Because of that trend, Visit Orlando will be making significant changes to its meetings website this year, with more group-specific destination information better aligned with what planners really want to know. “You’ll see some new products coming out soon, a much cleaner look, and much more targeted insight based on customer feedback, put right in front of them,” Shea said. “That is important, because we see more and more meeting planners going to the website to gather information.”
THE DIGITAL DMO
Jason Outman, CASE, executive director of the Columbia Metropolitan Convention & Visitors Bureau in South Carolina, says his DMO has also recently shifted its focus to the destination experience. “We have completely switched around the way that we even do our presentations,” he said. “When I’m sitting with a group of planners now, the PowerPoint is heavy on what there is to do while they’re in the destination. It’s really focusing on the attractions that we have, especially the outdoor and culinary aspects.”
Beyond that, Columbia is looking at using a social-media platform — possibly Pinterest or Instagram — to show a wide range of photos expressing the attributes of the destination and its partners, including hotels and venues. This new approach is a result partly of a drop in planner site visits since the beginning of the recession, and partly of a demand from planners and meeting attendees for more two-way communication, as expressed in DestinationNEXT. “We’re using new technology to target groups, especially the Millennial meeting planners, because business for them is completely different than working with Baby Boomer meeting planners or even Gen X meeting planners,” Outman said. “We’re talking about somebody that’s solely working through technology almost in choosing the destination. So DestinationNEXT is helping us understand the shift. The research is definitely vital for us in helping planners strategize for the future.”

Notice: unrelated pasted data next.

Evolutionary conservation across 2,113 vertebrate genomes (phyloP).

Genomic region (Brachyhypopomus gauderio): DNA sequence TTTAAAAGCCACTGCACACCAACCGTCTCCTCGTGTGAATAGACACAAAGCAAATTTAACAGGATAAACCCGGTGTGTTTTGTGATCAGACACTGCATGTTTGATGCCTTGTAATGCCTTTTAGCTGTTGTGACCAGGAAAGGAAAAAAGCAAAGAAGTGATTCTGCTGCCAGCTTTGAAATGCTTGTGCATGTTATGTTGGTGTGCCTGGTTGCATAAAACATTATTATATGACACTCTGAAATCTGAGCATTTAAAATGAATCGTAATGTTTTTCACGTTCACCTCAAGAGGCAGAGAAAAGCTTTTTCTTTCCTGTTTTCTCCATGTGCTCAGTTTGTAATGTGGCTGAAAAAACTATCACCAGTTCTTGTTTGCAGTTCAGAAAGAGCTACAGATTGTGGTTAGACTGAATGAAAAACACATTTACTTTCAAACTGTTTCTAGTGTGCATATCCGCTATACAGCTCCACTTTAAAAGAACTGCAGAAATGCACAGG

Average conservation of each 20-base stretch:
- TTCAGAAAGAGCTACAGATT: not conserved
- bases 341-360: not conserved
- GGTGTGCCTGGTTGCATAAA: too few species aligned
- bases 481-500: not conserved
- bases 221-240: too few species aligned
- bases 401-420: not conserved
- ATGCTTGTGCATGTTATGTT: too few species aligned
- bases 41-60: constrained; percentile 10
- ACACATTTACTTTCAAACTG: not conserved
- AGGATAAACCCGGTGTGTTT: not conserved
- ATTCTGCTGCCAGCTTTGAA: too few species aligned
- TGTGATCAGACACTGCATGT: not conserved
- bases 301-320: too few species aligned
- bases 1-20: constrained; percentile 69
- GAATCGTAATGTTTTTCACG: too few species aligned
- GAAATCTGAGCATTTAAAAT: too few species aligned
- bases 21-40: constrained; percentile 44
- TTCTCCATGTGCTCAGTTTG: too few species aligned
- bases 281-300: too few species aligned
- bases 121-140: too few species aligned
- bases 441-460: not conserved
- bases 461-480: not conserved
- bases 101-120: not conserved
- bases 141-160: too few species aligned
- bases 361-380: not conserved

Likewise, Hamilton County Tourism, in the northern suburbs of Indianapolis, home to some of the world’s largest agricultural business headquarters, is partnering with the Hamilton County Economic Development Corporation (HCED) to build a Business Intelligence Center that will enable the two organizations to collect their own data, rather than sourcing that function. The DMO and the EDO also share a data analyst — a newly created position — who parses data as needed when meeting planners request business intelligence specific to their sector.
Last year, Hamilton County Tourism and HCED actually moved into the same building, to develop intelligence and resources collaboratively. The two entities also share a chief marketing officer and digital marketing director, and have the same branding and design for their websites. Like many DMOs, Hamilton County Tourism is learning more about how to make big data actionable — and when you have tourism and development people in the same room, that helps provide the full context necessary to serve the business objectives of meeting owners in different industries.
“This is an important benefit of close collaboration with economic development, because they understand all of these sectors, so when you’re meeting with a planner working in one of these sectors, you can much better understand their industry and speak some of their language,” said Brenda Myers, president and CEO of Hamilton County Tourism. “Economic development has an enormous amount of intelligence about business clusters, so we can go to them and look at very specific data. And if I can help economic development land a piece of business, it’s only going to benefit us. As someone said in one of our meetings, ‘We’re all dogs after the same bone.’ And when the bone pile is bigger, everyone wins.”